After earlier complaints that the failure to advertise flu jabs had led to low take-up rates this winter, the UK chief medical officer, Professor Sally Davies, said that vaccination rates were now at normal levels for the time of year.This week the Telegraph berated the government because jabs for children were stopped in north-west England, despite a 3 year old dying. The Telegraph says this "has left parents feeling fearful and anxious." Two experts, vaccine proponents, were quoted about feeling "uneasy" over the government's "stumbling" decision-making; the other was "very disappointed" about not vaccinating children as is routinely done in the US. [It is not routinely done elsewhere in Europe.]
An earlier Telegraph piece had more facts. Government policy is to offer flu vaccine only to children at high risk due to an underlying condition. This makes good sense, in terms of balancing risk and benefit. Eighty per cent of the 70 children who died from flu complications last year had underlying health problems: for such children, the potential benefit of vaccination is much greater than for otherwise healthy children. Only 20% of UK child deaths from flu last year (14 children) were otherwise healthy. Healthy children, being at much lower risk of death or serious injury would have a reduced benefit from vaccination relative to chronically ill children, but equal potential risk from vaccination.
According to the UK's Chief Medical Officer Sally Davies, "The data from the pandemic last year showed - and this year's data is very similar - that if you are in an at-risk group you are 18 times more likely to die of flu if you catch it than a healthy person, so we need to focus on getting those at risk to come forward and have vaccinations."Should healthy children be vaccinated nonetheless? The Cochrane Collaboration has found no evidence of benefit for flu vaccine in young children, based on metaanalysis of all published research, which Cochrane submits to a careful methodologic review. If it is a very bad flu season with many child deaths, it might make sense to vaccinate regardless. The Daily Mail reports 15 deaths in the 14 and under age group from flu in the UK this season.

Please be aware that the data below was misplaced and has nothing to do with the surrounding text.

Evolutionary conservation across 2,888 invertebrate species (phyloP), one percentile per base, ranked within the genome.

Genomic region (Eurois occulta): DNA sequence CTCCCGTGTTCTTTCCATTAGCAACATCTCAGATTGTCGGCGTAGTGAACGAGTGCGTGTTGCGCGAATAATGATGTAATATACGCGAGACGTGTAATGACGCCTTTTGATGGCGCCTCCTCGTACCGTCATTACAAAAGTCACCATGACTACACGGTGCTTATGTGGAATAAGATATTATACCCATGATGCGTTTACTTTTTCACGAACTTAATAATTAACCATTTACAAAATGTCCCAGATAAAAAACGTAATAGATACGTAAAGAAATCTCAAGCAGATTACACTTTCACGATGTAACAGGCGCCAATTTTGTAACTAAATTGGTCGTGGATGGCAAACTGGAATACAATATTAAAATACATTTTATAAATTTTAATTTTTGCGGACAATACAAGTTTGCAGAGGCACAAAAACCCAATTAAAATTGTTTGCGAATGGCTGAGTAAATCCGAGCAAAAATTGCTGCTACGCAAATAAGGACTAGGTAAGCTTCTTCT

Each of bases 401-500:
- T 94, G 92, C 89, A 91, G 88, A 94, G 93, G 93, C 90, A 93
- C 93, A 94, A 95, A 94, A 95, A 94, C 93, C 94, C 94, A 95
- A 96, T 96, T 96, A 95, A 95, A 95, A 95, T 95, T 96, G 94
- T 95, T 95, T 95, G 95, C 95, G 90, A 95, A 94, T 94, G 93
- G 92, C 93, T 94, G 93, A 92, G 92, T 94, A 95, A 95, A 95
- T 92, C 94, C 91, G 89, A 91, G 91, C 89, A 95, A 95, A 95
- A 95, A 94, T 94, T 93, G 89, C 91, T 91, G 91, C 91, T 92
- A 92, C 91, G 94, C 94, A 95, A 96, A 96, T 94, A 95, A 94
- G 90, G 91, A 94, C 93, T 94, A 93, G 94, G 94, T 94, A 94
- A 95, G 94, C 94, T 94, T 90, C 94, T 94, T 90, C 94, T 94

But during Australia's 2010 autumn, flu vaccinations for under-5's were stopped due to seizures in one child per 110 vaccinated, and several child deaths after vaccination. In other words, in very rare cases you may die from flu or from vaccine. The vaccine works, at best, 70% of the time, and some seasons it is entirely ineffective. It is also less effective in some groups compared to others.
We don't know what the side effect profile of a flu vaccine will be until after millions have been vaccinated, since the vaccine is newly designed each year with selected viral antigens, Thus performing a reasonable risk-benefit calculation is difficult if not impossible. Improving early data collection of benefits and harms would help this situation, and is greatly needed.